Tags: General • NLRB • Collective Negotiations • recess appointments • appointees • Court of Appeals • unconstitutional • unenforceable • invalid
January 29, 2013
Appeals Court Nixes President's Recess Appointments to NLRB Raising Question Whether Any NLRB Decisions Since 2011 Are Enforceable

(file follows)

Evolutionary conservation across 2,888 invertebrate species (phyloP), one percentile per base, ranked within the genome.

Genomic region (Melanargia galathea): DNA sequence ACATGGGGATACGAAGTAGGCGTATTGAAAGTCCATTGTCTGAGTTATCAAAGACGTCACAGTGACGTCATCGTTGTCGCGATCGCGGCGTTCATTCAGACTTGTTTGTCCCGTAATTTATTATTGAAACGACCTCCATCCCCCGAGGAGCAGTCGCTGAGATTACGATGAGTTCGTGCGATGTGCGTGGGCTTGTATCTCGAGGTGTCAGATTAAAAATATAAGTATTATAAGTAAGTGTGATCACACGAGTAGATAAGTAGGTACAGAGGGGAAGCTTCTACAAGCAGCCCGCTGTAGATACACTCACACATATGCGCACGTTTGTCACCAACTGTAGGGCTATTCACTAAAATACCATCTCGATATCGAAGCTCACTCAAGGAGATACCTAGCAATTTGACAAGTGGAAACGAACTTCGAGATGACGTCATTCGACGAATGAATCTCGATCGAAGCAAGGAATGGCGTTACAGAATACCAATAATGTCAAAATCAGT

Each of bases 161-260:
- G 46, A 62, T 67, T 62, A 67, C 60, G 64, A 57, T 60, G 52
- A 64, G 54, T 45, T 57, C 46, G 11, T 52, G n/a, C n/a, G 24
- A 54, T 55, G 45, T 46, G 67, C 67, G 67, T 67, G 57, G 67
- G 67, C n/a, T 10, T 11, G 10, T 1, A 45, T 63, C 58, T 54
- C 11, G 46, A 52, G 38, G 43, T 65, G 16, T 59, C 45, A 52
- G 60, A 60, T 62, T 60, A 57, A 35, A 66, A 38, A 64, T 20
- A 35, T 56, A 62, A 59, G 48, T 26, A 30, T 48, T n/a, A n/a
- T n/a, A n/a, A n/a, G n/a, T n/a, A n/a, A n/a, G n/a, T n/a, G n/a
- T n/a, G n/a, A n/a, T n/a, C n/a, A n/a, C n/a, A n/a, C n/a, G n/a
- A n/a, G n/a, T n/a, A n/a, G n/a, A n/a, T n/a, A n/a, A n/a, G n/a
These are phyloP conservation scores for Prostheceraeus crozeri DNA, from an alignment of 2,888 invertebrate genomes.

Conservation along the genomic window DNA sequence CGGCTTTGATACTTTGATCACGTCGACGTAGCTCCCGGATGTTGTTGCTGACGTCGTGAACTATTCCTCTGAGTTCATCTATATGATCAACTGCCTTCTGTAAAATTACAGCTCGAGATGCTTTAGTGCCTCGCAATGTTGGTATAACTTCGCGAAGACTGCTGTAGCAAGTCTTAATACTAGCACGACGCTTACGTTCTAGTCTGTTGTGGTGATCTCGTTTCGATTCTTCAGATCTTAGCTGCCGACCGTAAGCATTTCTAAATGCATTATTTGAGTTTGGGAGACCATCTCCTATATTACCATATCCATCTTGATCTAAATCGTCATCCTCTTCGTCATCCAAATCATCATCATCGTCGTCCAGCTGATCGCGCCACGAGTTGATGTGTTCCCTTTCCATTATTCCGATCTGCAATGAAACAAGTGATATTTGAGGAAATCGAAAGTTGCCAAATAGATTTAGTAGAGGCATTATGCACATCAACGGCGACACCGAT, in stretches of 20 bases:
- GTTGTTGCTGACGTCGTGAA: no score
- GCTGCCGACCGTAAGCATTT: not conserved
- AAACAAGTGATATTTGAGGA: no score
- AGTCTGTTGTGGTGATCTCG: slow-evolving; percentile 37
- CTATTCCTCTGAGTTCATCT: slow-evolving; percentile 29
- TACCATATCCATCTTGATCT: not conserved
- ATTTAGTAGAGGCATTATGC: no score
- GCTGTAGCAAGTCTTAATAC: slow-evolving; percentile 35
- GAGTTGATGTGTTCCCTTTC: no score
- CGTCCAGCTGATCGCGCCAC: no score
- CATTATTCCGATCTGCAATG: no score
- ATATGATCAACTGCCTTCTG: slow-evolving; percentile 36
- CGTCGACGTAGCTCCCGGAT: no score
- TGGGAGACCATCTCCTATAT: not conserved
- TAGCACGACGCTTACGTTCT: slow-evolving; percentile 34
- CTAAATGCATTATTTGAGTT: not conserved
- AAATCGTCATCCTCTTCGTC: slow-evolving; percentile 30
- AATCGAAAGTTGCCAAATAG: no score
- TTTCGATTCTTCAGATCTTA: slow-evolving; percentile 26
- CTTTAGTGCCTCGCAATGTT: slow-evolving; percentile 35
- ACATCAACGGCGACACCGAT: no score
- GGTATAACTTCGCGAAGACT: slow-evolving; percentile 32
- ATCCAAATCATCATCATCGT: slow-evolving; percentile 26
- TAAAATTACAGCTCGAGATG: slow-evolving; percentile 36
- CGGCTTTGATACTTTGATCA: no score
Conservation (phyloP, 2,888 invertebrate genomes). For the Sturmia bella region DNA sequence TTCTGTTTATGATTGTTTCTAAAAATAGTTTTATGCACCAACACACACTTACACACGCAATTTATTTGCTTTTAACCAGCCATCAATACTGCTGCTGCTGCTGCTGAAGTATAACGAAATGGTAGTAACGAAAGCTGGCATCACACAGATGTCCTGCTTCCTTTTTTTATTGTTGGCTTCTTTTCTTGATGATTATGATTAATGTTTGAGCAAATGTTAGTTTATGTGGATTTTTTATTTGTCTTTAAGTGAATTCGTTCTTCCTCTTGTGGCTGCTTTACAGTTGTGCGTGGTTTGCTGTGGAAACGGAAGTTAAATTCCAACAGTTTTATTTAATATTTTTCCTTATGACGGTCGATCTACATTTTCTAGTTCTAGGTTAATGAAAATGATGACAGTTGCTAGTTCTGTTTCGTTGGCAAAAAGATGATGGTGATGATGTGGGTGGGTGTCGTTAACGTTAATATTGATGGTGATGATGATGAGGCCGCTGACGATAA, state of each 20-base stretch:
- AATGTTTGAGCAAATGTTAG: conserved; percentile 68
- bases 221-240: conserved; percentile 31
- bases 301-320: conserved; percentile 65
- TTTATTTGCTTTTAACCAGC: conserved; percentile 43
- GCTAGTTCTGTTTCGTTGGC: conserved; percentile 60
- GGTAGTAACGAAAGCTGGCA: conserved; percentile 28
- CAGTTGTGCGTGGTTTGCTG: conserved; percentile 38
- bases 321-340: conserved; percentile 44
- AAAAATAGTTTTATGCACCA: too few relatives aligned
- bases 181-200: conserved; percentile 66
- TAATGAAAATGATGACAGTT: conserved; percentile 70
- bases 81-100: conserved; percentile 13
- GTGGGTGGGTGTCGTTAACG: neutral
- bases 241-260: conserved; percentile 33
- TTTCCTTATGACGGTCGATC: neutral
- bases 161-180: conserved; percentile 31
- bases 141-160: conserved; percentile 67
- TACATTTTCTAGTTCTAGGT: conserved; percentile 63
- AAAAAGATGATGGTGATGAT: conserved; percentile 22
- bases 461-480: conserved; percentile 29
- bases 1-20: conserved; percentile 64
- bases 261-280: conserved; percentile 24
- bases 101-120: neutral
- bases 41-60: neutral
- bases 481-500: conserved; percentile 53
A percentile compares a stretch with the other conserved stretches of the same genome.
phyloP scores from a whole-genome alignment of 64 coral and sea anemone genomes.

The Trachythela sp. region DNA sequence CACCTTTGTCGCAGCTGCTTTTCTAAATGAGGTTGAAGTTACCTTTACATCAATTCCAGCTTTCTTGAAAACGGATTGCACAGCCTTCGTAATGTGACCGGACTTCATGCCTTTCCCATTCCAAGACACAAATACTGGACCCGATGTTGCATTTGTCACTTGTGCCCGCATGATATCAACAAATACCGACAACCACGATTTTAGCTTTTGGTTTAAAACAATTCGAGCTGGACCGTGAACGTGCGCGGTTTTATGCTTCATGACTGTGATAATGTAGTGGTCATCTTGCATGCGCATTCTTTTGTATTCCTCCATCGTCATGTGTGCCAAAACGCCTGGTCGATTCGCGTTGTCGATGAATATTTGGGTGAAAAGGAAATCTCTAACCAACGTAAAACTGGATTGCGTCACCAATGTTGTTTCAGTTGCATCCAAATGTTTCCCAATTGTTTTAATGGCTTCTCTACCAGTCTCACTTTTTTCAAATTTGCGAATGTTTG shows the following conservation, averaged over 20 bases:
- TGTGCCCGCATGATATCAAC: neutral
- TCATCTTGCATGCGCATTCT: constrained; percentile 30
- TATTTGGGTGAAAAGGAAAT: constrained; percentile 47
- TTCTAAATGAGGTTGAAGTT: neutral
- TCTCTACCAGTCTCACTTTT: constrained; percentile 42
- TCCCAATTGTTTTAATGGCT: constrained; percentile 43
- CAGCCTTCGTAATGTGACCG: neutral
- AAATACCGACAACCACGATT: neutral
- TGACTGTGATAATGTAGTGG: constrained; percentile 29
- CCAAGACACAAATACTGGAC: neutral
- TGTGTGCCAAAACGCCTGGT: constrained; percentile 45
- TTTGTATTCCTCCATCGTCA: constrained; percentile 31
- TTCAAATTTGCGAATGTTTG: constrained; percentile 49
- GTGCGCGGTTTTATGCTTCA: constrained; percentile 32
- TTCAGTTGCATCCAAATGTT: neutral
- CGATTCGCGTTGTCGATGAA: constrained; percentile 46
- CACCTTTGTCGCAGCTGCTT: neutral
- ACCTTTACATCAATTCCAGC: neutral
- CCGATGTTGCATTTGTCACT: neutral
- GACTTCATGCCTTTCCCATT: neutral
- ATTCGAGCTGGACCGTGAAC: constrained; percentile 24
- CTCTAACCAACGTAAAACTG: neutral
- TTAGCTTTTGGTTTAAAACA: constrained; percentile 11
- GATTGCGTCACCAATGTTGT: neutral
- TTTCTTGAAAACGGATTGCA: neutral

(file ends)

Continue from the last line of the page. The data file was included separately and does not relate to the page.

In a 3-0 decision on January 25, the D.C. Circuit Court of Appeals held that a Board decision issued on February 8, 2012 was invalid because the Board failed to consist of a quorum of three validly appointed members. In February 2012 the Board had five members – Pearce and Hayes, who the Court found were validly appointed and confirmed by the Senate, and Block, Flynn and Griffin, who were appointed by President Obama in January 2012 as “recess” appointments. The Court held that the three recess appointments were constitutionally invalid, the Board lacked a quorum, and therefore the Board’s decision under review was invalid and unenforceable. Canning v. NLRB, No. 12-1115 (U.S. Ct. App. D.C.Cir. 2013). The key underpinning to this holding was the status of the U.S. Senate’s operations during the 2011 holiday season when the President made the contested appointments. The Court found that the Senate’s actions of passing an extension of the payroll tax on December 23, 2011 and then convening the second session of the 112th Congress on January 3, 2012, taken together dictated the conclusion that the Senate was not in recess on January 4, 2012 when the President made the recess appointments. The Court held that a valid recess appointment is limited to an intersession appointment – that is, an appointment between sessions of Congress. The NLRB conceded that the appointments were not made during an intersession recess and accordingly, the Court vacated the Board’s underlying decision. The Administration is sure to appeal the Court’s decision. Board Chairman Pearce has stated that he disagrees with the Court’s decision, the Board will continue to issue decisions, and anyway the decision is limited to one Board decision and order. In fact, the number of Board decisions whose validity is now in question is 219, since the Board failed to have a quorum of three Senate-confirmed members throughout 2012. The Board presently consists of three members, since Member Flynn resigned in 2012 and Member Hayes’ term expired last month. Two of the three current Board Members are recess appointees. For more information on the practical implications of the Court’s decision and strategy recommendations in view of the Board’s precarious situation, please contact Patrick McGovern, Esq., firstname.lastname@example.org in the Labor Law Practice Group.